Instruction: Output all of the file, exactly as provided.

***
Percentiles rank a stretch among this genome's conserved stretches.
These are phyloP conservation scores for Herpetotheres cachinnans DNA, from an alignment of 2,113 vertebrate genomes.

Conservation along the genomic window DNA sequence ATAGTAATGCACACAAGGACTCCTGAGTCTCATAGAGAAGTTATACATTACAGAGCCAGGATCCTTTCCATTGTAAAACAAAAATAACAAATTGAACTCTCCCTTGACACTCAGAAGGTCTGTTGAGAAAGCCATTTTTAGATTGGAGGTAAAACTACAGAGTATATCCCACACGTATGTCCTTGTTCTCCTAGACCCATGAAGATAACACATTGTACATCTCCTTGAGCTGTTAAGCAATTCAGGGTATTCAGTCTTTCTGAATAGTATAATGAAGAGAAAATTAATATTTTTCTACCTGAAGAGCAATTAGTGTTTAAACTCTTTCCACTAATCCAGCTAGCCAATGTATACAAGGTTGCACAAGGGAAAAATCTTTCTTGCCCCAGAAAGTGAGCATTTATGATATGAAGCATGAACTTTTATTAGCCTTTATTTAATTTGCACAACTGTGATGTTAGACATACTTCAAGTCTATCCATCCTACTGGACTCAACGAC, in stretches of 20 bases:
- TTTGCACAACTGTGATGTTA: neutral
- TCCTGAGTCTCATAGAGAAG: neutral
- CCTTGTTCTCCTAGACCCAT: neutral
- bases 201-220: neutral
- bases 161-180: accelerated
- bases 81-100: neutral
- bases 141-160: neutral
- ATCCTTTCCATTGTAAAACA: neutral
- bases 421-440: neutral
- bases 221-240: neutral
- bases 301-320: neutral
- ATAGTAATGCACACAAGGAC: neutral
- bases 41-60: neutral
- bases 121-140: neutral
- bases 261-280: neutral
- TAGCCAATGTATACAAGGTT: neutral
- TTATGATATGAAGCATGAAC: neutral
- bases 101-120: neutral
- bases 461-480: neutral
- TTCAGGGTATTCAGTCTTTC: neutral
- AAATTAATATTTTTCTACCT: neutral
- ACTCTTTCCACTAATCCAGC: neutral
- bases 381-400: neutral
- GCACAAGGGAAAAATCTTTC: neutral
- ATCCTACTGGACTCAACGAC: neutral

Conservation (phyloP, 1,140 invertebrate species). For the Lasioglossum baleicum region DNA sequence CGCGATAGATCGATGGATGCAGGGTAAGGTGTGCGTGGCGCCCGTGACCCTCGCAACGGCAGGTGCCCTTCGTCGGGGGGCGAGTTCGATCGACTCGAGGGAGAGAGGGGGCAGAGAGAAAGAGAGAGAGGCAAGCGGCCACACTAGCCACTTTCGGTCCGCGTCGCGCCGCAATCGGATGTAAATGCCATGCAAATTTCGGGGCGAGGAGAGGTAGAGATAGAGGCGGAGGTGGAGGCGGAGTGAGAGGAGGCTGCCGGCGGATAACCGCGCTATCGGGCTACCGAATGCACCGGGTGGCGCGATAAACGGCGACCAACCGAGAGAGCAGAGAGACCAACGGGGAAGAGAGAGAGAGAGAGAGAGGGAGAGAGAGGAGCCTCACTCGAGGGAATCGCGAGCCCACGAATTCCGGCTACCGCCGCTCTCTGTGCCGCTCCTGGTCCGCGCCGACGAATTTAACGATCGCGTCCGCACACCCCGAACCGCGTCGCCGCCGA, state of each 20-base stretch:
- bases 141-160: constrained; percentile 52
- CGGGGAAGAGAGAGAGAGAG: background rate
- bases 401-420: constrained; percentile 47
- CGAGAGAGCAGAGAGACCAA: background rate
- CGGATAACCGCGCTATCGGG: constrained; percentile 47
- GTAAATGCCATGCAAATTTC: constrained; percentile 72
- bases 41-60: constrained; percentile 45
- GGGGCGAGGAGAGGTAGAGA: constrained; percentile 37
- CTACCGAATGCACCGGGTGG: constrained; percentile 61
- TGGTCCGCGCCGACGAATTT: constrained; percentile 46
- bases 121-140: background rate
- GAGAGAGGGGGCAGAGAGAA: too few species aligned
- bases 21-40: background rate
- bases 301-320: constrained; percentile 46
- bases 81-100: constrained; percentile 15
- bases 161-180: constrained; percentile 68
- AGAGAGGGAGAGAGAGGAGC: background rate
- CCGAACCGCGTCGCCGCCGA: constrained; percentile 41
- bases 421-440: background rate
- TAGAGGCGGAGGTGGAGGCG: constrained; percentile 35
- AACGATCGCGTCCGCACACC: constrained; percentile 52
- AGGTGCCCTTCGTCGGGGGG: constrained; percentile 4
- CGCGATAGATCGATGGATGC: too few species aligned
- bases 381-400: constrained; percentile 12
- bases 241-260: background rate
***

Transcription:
Percentiles rank a stretch among this genome's conserved stretches.
These are phyloP conservation scores for Herpetotheres cachinnans DNA, from an alignment of 2,113 vertebrate genomes.

Conservation along the genomic window DNA sequence ATAGTAATGCACACAAGGACTCCTGAGTCTCATAGAGAAGTTATACATTACAGAGCCAGGATCCTTTCCATTGTAAAACAAAAATAACAAATTGAACTCTCCCTTGACACTCAGAAGGTCTGTTGAGAAAGCCATTTTTAGATTGGAGGTAAAACTACAGAGTATATCCCACACGTATGTCCTTGTTCTCCTAGACCCATGAAGATAACACATTGTACATCTCCTTGAGCTGTTAAGCAATTCAGGGTATTCAGTCTTTCTGAATAGTATAATGAAGAGAAAATTAATATTTTTCTACCTGAAGAGCAATTAGTGTTTAAACTCTTTCCACTAATCCAGCTAGCCAATGTATACAAGGTTGCACAAGGGAAAAATCTTTCTTGCCCCAGAAAGTGAGCATTTATGATATGAAGCATGAACTTTTATTAGCCTTTATTTAATTTGCACAACTGTGATGTTAGACATACTTCAAGTCTATCCATCCTACTGGACTCAACGAC, in stretches of 20 bases:
- TTTGCACAACTGTGATGTTA: neutral
- TCCTGAGTCTCATAGAGAAG: neutral
- CCTTGTTCTCCTAGACCCAT: neutral
- bases 201-220: neutral
- bases 161-180: accelerated
- bases 81-100: neutral
- bases 141-160: neutral
- ATCCTTTCCATTGTAAAACA: neutral
- bases 421-440: neutral
- bases 221-240: neutral
- bases 301-320: neutral
- ATAGTAATGCACACAAGGAC: neutral
- bases 41-60: neutral
- bases 121-140: neutral
- bases 261-280: neutral
- TAGCCAATGTATACAAGGTT: neutral
- TTATGATATGAAGCATGAAC: neutral
- bases 101-120: neutral
- bases 461-480: neutral
- TTCAGGGTATTCAGTCTTTC: neutral
- AAATTAATATTTTTCTACCT: neutral
- ACTCTTTCCACTAATCCAGC: neutral
- bases 381-400: neutral
- GCACAAGGGAAAAATCTTTC: neutral
- ATCCTACTGGACTCAACGAC: neutral

Conservation (phyloP, 1,140 invertebrate species). For the Lasioglossum baleicum region DNA sequence CGCGATAGATCGATGGATGCAGGGTAAGGTGTGCGTGGCGCCCGTGACCCTCGCAACGGCAGGTGCCCTTCGTCGGGGGGCGAGTTCGATCGACTCGAGGGAGAGAGGGGGCAGAGAGAAAGAGAGAGAGGCAAGCGGCCACACTAGCCACTTTCGGTCCGCGTCGCGCCGCAATCGGATGTAAATGCCATGCAAATTTCGGGGCGAGGAGAGGTAGAGATAGAGGCGGAGGTGGAGGCGGAGTGAGAGGAGGCTGCCGGCGGATAACCGCGCTATCGGGCTACCGAATGCACCGGGTGGCGCGATAAACGGCGACCAACCGAGAGAGCAGAGAGACCAACGGGGAAGAGAGAGAGAGAGAGAGAGGGAGAGAGAGGAGCCTCACTCGAGGGAATCGCGAGCCCACGAATTCCGGCTACCGCCGCTCTCTGTGCCGCTCCTGGTCCGCGCCGACGAATTTAACGATCGCGTCCGCACACCCCGAACCGCGTCGCCGCCGA, state of each 20-base stretch:
- bases 141-160: constrained; percentile 52
- CGGGGAAGAGAGAGAGAGAG: background rate
- bases 401-420: constrained; percentile 47
- CGAGAGAGCAGAGAGACCAA: background rate
- CGGATAACCGCGCTATCGGG: constrained; percentile 47
- GTAAATGCCATGCAAATTTC: constrained; percentile 72
- bases 41-60: constrained; percentile 45
- GGGGCGAGGAGAGGTAGAGA: constrained; percentile 37
- CTACCGAATGCACCGGGTGG: constrained; percentile 61
- TGGTCCGCGCCGACGAATTT: constrained; percentile 46
- bases 121-140: background rate
- GAGAGAGGGGGCAGAGAGAA: too few species aligned
- bases 21-40: background rate
- bases 301-320: constrained; percentile 46
- bases 81-100: constrained; percentile 15
- bases 161-180: constrained; percentile 68
- AGAGAGGGAGAGAGAGGAGC: background rate
- CCGAACCGCGTCGCCGCCGA: constrained; percentile 41
- bases 421-440: background rate
- TAGAGGCGGAGGTGGAGGCG: constrained; percentile 35
- AACGATCGCGTCCGCACACC: constrained; percentile 52
- AGGTGCCCTTCGTCGGGGGG: constrained; percentile 4
- CGCGATAGATCGATGGATGC: too few species aligned
- bases 381-400: constrained; percentile 12
- bases 241-260: background rate